The Fighting Kentuckian is a romantic western starring John Wayne – except that the Western is set in the East. The setting is after the war of 1812, where John Wayne’s character, John Breen, is returning home with his battalion to Kentucky after having served under Andrew Jackson in the War of 1812. They pass through Alabama, where he meets and rapidly falls in love with a young French exile, Fleurette De Marchand (played by the beautiful Vera Ralston) – she is part of the exiles from France, soldiers and their family loyal to the exiled Napoleon. John Wayne’s character decides to muster out of the army and stay here, and his friend Willie Paine (played wonderfully by Oliver Hardy, who is very funny here, but in a much more serious role than when teamed with Stan Laurel) stays behind to keep him out of trouble.
There are two or three underlying plot threads in the movie: John Breen’s courtship of Fleurette, even though she’s already engaged to wealthy businessman Blake Randolph; the villainous George Hayden plotting to steal the land out from under the feet of the French exiles; and the tensions between the various people who are vying for control in the area. It’s a very good movie, with a nice blend of romance, comedy and action – instead of the Cavalry coming to the rescue at the end of the movie, it’s the Kentucky batallion. A very good, enjoyable movie, and I recommend it it highly – I rate it 4 clowns out of a possible 5.
For a different opinion, read the editorial review from Amazon.com below:
Editorial review of The Fighting Kentuckian, courtesy of Amazon.com
Here’s something you don’t see every day. Then again, would you want to? Several years before the 1950s’ Davy Crockett craze, John Wayne donned a coonskin cap to play a militiaman in early-19th-century Alabama. He and his fellow Kentuckians are just passing through–”marching 600 miles,” as they merrily sing (and sing, and sing), because riverboat magnate John Howard has refused to haul them. Howard and all-purpose scoundrel Grant Withers are scheming to dispossess a community of French émigrés–veterans of Napoleon’s Grand Army who’ve come seeking life, liberty, etc. in the New World. Howard’s also out to marry Vera Ralston, the French general’s daughter. Naturally, Wayne’s just the lad to gum up both plans.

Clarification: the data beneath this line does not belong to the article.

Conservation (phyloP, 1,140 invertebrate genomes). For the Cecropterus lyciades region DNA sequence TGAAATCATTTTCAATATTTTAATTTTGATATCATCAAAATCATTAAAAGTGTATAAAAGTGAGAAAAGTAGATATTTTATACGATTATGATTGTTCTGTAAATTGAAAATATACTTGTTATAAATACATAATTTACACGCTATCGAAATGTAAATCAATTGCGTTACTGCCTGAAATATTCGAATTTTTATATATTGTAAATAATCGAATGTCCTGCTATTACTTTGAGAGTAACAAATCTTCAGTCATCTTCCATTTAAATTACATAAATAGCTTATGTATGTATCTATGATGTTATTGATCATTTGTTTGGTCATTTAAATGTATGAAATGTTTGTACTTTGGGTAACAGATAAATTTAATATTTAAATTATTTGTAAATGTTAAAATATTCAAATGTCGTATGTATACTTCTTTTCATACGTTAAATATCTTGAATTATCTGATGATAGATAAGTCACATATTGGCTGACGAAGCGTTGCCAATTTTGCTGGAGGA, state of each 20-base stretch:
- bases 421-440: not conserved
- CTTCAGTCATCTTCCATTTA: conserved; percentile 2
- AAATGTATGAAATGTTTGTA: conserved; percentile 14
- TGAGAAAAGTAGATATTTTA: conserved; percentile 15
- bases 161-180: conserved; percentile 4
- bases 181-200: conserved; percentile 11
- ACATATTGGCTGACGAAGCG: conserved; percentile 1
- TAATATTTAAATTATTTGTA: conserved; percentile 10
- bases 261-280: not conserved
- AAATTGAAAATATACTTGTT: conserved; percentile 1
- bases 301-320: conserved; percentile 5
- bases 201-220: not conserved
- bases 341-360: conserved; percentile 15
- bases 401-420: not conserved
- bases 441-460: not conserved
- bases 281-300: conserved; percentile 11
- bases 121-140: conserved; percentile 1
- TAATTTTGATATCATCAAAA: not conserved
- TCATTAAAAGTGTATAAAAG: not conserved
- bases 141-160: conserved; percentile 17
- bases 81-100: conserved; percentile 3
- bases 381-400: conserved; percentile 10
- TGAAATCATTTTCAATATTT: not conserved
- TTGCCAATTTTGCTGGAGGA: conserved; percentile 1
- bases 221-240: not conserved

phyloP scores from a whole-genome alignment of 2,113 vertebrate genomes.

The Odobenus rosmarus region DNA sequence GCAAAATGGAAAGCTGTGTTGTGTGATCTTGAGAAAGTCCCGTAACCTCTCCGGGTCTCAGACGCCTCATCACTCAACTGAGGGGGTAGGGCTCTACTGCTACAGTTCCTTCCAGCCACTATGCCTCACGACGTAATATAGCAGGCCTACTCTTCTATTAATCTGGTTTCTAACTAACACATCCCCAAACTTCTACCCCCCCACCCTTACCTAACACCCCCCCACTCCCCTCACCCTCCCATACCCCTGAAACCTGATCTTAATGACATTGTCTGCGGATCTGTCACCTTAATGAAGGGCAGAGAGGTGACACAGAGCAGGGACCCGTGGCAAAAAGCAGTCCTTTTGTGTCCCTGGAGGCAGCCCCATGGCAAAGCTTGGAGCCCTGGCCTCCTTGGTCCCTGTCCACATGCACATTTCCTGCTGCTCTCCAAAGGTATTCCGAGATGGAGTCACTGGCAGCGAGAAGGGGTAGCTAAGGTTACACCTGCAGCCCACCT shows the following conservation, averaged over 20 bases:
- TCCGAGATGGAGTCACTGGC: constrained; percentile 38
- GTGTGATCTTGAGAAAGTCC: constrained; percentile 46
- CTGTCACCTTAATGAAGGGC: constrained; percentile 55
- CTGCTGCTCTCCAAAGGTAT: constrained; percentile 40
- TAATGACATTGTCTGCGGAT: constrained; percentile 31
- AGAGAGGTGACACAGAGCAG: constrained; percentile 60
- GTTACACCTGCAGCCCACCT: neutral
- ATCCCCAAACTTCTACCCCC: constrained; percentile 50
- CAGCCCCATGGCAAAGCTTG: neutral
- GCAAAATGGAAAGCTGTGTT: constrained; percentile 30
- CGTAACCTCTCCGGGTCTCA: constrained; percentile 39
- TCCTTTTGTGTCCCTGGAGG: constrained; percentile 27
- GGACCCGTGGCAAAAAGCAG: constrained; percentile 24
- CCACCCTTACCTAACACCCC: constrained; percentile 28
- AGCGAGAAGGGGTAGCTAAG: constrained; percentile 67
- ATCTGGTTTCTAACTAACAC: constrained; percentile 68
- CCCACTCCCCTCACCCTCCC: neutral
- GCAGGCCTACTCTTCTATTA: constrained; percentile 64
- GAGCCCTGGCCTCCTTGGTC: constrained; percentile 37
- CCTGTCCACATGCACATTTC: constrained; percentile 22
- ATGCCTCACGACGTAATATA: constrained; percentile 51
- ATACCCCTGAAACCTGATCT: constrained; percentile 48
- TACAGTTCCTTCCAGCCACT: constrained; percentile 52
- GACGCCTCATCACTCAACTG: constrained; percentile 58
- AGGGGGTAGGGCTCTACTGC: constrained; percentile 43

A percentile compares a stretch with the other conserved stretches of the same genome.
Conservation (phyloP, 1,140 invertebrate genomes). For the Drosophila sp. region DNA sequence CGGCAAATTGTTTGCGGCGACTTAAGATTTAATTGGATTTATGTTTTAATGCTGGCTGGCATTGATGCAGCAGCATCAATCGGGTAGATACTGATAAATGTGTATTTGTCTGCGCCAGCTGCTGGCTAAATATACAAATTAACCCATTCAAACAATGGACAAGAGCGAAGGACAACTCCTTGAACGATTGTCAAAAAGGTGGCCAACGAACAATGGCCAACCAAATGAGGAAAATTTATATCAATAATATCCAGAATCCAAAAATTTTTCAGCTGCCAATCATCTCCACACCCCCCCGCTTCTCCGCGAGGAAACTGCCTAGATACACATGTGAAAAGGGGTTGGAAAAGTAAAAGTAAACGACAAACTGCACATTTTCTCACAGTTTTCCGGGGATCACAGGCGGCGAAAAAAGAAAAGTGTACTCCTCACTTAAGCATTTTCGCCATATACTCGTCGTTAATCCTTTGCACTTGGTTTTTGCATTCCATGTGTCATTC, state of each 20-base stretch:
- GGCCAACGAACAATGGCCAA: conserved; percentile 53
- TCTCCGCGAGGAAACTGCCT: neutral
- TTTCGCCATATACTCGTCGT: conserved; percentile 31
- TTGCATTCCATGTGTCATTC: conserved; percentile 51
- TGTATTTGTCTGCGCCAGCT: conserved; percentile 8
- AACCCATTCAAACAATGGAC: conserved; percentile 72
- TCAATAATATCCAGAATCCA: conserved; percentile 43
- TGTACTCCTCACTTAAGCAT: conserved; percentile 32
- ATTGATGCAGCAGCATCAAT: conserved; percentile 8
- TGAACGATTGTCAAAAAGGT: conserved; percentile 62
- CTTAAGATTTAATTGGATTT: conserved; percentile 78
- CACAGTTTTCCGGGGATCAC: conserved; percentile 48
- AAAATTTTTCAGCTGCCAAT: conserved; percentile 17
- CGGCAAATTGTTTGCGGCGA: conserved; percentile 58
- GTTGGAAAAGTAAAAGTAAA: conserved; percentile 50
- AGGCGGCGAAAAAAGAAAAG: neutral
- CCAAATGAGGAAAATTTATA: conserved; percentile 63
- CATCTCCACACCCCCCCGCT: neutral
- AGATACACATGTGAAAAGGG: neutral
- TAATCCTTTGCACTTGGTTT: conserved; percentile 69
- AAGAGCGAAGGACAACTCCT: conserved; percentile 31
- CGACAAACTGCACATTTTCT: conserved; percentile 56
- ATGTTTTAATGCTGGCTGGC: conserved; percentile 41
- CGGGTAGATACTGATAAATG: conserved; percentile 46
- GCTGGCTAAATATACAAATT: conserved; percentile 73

Wayne himself produced The Fighting Kentuckian, but far from repeating the success of his maiden effort, Angel and the Badman, this is one of the feeblest films in his long career. Writer-director George Waggner never gets a handle on what a pre-Western should look and move like. Consequently, the cast does a lot of standing around looking silly in period costume, waiting–mostly in vain–for the script to establish their connection to one another and something resembling a plot. There is a glossier look to the proceedings than most Republic pictures achieved, thanks to Lee Garmes’s pearly cinematography, but this is scant consolation. So is the almost creepy presence of Oliver Hardy, sans Laurel, doing Ollie-shtick as Wayne’s jolly sidekick. No, he doesn’t say, “This is another fine mess you’ve got me into!” But he should. –Richard T. Jameson
Movie quotes from The Fighting Kentuckian
Troopers: [Troop sings] Only five hundred miles more to go/ Only five hundred miles more to go/ And if we can just get lucky/ we will make it to Kentucky/ Only five hundred miles more to go.
Beau Merritt: [holding up a glass] Have a shot?
John Breen (John Wayne): [holding up his wounded arm] Just had one.
Willie Paine (Oliver Hardy): I’ll see to the horses.
John Breen (John Wayne): [to the mortally wounded Blake Randolph] Hello, hero.
Trivia about The Fighting Kentuckian
- Although Oliver Hardy was a good friend of John Wayne’s, he initially balked at acting in this movie, for fear that it would make people think that he and Stan Laurel had broken up as a team. When Laurel insisted that Hardy take the role, he acquiesced.
- One of two movies that Oliver Hardy acted in during the 23 year period he made comedies with his partner Stan Laurel.
- John Wayne was so pleased with the chemistry between himself and Oliver Hardy that he offered Hardy the role of “permanent comic sidekick” in subsequent movies. By the time this picture was released, Stan Laurel had recovered from illness and was able to return to the Laurel & Hardy team, so Hardy (graciously, of course) declined Wayne’s offer.
- John Wayne later blamed the failure of the movie on co-star Vera Ralston.